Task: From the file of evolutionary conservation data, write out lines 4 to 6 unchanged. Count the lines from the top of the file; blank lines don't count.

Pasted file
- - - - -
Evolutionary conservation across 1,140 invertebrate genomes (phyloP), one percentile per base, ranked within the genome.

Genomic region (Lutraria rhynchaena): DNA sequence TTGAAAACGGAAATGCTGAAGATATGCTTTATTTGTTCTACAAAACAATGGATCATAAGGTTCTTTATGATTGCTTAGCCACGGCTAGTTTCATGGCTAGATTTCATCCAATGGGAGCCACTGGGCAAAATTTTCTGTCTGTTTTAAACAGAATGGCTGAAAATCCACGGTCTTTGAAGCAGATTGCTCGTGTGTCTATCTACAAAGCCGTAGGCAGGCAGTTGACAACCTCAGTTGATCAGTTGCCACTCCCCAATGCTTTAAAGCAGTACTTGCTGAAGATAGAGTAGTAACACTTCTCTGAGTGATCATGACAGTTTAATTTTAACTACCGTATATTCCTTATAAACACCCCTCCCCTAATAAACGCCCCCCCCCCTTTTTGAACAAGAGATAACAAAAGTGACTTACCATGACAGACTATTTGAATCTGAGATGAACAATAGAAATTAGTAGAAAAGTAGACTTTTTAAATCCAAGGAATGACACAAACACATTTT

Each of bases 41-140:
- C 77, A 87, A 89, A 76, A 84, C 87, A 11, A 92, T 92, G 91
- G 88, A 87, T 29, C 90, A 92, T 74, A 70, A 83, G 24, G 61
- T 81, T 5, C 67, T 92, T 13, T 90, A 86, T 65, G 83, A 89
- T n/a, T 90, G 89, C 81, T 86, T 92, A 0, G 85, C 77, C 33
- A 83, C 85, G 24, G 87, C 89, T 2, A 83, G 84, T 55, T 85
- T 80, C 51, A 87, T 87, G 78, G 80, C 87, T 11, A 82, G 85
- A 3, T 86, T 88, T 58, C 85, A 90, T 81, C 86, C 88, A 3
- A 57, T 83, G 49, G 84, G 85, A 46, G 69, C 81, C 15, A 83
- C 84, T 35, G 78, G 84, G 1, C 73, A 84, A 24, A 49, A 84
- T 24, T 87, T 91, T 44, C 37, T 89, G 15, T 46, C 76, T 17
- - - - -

- C 77, A 87, A 89, A 76, A 84, C 87, A 11, A 92, T 92, G 91
- G 88, A 87, T 29, C 90, A 92, T 74, A 70, A 83, G 24, G 61
- T 81, T 5, C 67, T 92, T 13, T 90, A 86, T 65, G 83, A 89